A Hillsborough Community College Student Publication since 1978.
By Michael Casey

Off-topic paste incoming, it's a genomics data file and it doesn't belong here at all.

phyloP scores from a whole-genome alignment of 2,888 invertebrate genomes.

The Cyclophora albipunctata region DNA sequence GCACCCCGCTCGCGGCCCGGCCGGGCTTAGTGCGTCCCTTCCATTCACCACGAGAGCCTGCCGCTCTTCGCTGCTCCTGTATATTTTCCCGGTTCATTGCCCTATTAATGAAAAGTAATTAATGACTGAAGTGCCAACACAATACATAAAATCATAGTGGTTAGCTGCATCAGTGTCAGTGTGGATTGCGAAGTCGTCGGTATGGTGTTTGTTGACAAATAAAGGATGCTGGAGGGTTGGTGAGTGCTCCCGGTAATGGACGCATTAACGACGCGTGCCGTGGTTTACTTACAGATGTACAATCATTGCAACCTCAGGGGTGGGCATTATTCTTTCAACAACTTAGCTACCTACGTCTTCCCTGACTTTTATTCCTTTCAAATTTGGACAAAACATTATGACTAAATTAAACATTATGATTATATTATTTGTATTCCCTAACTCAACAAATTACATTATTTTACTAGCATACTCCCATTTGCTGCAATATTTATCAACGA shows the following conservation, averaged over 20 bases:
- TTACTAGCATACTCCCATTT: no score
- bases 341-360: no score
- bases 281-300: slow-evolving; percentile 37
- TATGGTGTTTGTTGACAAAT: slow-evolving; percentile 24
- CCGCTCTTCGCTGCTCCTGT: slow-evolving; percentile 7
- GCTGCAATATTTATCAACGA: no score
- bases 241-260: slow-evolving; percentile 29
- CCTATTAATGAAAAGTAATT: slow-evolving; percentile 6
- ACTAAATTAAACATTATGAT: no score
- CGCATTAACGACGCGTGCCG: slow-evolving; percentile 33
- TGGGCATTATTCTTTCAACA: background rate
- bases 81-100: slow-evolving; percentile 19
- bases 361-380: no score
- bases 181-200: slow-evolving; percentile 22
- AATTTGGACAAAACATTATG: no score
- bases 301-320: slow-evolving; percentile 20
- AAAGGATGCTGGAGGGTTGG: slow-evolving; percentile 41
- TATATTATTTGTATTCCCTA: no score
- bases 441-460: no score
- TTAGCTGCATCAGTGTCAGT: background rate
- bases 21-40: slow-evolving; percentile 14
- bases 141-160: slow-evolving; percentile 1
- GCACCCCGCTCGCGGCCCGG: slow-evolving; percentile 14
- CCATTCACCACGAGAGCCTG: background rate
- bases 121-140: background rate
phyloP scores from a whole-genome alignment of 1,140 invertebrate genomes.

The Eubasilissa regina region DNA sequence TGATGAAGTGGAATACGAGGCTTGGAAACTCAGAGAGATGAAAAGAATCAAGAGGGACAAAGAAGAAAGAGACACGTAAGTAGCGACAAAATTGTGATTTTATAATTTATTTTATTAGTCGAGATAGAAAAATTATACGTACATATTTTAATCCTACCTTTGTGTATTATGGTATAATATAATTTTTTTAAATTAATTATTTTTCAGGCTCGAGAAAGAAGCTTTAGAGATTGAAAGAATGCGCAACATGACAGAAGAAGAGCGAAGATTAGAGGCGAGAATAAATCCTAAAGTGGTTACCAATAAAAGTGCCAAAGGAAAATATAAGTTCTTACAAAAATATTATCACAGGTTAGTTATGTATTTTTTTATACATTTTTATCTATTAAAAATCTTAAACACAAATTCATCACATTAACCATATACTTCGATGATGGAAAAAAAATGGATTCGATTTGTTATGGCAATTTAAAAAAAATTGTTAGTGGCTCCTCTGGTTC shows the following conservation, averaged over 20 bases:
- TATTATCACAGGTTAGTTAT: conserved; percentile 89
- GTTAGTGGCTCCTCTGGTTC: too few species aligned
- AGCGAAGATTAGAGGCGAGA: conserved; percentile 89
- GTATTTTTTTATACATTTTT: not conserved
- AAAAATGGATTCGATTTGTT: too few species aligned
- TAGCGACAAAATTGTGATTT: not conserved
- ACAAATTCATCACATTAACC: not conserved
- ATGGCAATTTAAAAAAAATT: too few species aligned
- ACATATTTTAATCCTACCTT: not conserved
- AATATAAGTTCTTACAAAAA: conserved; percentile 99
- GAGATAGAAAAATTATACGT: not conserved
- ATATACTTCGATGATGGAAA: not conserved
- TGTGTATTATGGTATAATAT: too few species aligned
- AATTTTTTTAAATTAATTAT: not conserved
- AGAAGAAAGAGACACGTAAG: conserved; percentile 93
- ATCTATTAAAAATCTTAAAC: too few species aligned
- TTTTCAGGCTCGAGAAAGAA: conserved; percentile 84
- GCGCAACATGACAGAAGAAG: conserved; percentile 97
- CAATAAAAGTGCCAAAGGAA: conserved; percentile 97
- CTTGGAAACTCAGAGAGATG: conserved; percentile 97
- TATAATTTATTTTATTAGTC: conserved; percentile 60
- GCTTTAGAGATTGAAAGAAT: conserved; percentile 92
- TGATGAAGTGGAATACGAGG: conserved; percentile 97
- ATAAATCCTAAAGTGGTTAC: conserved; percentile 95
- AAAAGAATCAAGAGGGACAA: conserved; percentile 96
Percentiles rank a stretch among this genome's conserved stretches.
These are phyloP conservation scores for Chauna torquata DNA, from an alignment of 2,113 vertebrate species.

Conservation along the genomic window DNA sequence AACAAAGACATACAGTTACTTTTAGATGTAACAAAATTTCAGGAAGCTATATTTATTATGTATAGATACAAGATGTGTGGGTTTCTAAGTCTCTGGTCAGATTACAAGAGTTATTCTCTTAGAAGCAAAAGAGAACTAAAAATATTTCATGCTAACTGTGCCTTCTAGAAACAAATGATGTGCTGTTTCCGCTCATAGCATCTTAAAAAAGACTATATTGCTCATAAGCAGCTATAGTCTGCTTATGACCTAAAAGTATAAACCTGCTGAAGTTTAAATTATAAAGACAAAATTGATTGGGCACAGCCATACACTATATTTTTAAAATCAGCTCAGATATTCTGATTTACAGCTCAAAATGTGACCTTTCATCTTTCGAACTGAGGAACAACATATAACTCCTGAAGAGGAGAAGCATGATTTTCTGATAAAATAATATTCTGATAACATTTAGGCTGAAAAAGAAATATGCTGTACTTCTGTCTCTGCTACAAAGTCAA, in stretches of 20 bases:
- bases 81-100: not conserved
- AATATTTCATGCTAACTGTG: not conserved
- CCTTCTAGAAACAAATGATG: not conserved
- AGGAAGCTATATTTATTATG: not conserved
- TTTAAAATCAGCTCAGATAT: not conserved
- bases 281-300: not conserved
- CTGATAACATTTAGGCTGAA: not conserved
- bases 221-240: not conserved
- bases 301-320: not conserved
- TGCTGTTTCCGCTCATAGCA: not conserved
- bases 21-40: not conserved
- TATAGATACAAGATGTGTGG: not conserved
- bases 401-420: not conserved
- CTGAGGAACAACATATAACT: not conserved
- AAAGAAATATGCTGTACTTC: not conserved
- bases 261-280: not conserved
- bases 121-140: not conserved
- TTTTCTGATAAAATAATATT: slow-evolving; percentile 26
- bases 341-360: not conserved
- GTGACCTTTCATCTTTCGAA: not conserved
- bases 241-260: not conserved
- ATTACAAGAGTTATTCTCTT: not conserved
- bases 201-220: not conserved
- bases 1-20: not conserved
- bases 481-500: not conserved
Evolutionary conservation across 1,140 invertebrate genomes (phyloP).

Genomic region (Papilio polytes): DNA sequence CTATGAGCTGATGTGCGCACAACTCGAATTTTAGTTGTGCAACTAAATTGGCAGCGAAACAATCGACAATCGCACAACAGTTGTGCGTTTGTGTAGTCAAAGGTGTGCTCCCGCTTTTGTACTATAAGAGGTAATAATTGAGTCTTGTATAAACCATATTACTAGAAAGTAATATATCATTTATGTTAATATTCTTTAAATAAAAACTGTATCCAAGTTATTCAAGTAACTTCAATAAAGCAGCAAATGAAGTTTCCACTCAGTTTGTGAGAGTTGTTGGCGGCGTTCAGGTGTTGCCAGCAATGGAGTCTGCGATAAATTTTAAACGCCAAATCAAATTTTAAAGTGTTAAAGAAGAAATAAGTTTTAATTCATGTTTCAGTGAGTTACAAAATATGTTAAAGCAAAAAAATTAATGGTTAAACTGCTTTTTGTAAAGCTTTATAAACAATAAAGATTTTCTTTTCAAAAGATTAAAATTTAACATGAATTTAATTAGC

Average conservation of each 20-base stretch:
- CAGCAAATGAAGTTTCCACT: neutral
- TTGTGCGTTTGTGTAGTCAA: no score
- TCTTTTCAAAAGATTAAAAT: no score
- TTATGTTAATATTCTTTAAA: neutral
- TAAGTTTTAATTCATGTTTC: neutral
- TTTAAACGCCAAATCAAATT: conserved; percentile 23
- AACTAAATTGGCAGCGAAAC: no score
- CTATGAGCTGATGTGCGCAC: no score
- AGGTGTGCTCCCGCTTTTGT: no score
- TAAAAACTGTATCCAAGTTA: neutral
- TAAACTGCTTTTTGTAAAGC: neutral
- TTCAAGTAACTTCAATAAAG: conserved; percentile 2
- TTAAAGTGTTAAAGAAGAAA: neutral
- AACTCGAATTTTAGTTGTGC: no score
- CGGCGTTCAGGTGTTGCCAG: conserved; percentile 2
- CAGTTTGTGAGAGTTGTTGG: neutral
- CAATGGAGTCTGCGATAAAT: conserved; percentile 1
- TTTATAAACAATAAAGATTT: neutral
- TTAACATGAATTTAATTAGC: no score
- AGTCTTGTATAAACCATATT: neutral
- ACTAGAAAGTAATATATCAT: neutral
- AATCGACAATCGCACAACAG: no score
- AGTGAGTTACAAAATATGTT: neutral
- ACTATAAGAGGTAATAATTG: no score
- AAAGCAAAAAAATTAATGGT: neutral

My first Harley-Davidson was the single greatest material possession I’ve ever owned. It was the source of intense feelings, which led to the most difficult decision I’ve ever made. Those feelings stemmed from a roadside memorial made of bright blue and yellow faux flowers, a picture of a young man framed in white poster board, and a Mylar balloon reflecting the sunlight. On the street was a long black mark the width of a motorcycle tire. There lay a dark and unsettling stain on the asphalt where the black mark ended. The last ride this young man took on his motorcycle made the possibility of death seem so much more real to me. The events that took place on this stretch of road made me realize that I had to let go of my beloved customized bike. This was the Harley I had always wanted and one that I intended to keep forever. I spent countless hours and thousands of dollars customizing her to reflect my personality. We rode in the bitter cold, under the scorching heat of the sun, and through rainstorms, which had turned roads into small rivers. Her engine roared and vibrated resonantly. The sound was a thunderous, deep hum, which continuously reverberates in my mind. Her mechanical breath created a flurry of dust and dirt as she exhaled through the brilliant, mirrorlike chrome exhaust pipes. In the seat, nothing could breach the pseudo armor created from the pride and feeling of riding this iron horse. All I could think was that if I sold this bike, all the effort put into it would be worthless. Passing the memorial every day saddened and angered me. I was angry at the thought of selling what I saw as the perfect motorcycle. I was angry at my own selfishness for putting this thing ahead of the ones I love, angry for having paid hundreds each month for the loan and insurance when it should have gone to my family. Most of all, the vision of the memorial saddened me with the possibility of turning a wife into a widow and leaving a 3-year-old daughter to grow up without a father. The thought was too serious to ignore. So the time I spent sitting in the flame embroidered leather seat became less and less. Sensing that the last ride was coming soon, I drove to a park and without thinking or hesitating, slipped through the gate. Riding down an old, bumpy, paved path, dotted with enormous oak trees draped with Spanish moss, I spotted a clearing. Here the path ended, and there was a field of green, soft, wispy grass; it was a beautiful clearing aligned magically with the setting sun. I had found the perfect place to photograph my bike for the “for sale” ad. I was finally ready to let go of my beautiful bike. Shortly after placing the advertisement in the local paper, my pride and joy was sold. The day she rode away, I understood that while she wouldn’t be my last bike, I wasn’t ready for my first.